What will be the historical summary of Brent Scowcroft, a Utah native son? One approach is to think of him as the adult in the room.
This pragmatic realist and “honest broker” may seem out-of-step in the fading glow of George W. Bush’s neorealism even as voices of isolationism dot the party today (Think Paul and Cruz). But Scowcroft’s steadfast approach to “preserving order” and the overall strategy did have an impact:
In the final years of the Cold War, Scowcroft’s conservative focus on order may have been sufficient: Progress was on his side. But today, at a time when the international system is changing, for better or worse, the imperatives have become more complicated, less clear-cut. Scowcroft acknowledged later that once the Cold War ended, “we were confused, befuddled. We didn’t know what was going on, and we didn’t think it mattered much.” Or as Sparrow puts it, he does not try to “alter the nature of the game; . . . he plays the game set before him.” It was Scowcroft who helped momentarily push and then retract the widely derided concept of “the new world order.”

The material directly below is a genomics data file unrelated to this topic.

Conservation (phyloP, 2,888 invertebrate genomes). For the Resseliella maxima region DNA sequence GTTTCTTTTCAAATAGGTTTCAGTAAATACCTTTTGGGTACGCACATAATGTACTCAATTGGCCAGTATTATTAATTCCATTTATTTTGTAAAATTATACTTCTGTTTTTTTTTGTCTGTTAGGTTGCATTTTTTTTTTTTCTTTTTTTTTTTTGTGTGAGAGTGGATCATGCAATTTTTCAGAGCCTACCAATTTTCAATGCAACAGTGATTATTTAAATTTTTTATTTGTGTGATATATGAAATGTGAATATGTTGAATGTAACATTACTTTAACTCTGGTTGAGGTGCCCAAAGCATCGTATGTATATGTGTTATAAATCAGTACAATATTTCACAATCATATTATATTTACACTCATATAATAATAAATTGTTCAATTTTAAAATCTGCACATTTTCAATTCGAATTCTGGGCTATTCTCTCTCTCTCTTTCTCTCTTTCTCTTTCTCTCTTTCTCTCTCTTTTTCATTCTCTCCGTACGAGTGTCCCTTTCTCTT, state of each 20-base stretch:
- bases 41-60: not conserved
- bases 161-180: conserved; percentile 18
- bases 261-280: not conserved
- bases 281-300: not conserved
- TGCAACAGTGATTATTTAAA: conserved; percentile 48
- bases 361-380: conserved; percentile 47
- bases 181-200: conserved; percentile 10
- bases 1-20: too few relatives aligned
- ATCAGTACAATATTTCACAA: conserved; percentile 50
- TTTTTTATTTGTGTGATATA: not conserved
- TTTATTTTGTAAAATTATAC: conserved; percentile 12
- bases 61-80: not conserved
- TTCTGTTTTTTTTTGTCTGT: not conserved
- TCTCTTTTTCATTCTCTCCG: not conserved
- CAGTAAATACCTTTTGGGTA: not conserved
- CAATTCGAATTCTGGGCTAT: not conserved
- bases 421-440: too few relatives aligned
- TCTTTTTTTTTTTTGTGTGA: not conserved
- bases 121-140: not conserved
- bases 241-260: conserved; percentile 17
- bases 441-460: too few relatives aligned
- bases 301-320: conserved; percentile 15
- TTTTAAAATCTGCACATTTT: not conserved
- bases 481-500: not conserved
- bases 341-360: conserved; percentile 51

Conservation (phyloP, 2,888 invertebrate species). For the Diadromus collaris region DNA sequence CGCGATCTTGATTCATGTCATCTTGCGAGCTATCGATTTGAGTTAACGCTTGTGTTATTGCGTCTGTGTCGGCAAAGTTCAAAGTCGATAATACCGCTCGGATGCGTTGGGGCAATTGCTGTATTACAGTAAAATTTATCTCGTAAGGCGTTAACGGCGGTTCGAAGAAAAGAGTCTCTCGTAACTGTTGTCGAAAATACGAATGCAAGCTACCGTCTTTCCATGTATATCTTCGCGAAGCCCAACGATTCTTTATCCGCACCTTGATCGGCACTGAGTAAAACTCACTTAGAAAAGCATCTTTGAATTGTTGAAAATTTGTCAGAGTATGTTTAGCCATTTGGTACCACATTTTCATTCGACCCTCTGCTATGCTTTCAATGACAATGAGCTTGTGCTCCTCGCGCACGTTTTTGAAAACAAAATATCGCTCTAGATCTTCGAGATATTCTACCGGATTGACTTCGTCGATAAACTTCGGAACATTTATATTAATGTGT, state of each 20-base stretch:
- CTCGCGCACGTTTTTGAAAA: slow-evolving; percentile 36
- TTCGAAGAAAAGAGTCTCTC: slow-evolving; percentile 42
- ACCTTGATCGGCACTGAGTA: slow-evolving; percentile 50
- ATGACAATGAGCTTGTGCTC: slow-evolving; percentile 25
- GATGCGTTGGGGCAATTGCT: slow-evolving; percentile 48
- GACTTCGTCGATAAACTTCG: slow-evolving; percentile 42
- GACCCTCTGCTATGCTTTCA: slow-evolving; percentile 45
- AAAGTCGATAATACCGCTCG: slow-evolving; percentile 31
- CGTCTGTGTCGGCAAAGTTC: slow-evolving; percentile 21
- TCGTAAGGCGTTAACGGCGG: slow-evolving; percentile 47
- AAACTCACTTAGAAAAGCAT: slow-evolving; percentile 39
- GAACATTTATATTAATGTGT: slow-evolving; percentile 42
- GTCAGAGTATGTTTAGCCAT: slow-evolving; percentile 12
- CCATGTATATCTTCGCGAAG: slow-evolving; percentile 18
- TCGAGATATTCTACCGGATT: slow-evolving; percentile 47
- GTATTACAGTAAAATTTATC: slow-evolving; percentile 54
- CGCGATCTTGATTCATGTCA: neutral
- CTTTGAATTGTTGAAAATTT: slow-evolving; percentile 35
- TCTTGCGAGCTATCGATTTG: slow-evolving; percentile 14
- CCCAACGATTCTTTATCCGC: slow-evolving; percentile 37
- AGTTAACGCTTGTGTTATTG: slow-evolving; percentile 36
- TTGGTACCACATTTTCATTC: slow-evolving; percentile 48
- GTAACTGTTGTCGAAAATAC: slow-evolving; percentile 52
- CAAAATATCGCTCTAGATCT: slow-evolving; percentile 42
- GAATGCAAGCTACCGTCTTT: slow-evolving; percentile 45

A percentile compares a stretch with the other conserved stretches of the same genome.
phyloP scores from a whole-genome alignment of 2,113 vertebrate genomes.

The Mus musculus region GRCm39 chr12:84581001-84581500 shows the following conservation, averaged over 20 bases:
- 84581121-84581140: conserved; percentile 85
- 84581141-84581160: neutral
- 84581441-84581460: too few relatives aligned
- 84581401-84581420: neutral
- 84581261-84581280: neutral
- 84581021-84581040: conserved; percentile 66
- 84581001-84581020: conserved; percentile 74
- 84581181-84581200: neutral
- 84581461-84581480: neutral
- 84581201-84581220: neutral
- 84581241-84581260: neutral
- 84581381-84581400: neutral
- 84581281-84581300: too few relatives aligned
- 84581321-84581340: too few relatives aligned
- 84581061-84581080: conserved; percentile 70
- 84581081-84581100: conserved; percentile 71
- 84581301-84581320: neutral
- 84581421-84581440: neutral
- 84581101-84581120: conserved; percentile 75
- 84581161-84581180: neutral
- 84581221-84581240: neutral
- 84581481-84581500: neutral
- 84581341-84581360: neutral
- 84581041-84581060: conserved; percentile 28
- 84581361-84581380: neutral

Scow croft possessed to notable qualities, according to the author Bartholomew Sparrow, as noted in the WSJ: “his mastery of the day-to-day process of formulating strategy” and the “ability to balance the need to use power assertively, on the one hand, and to temper that assertiveness with prudence, on the other .”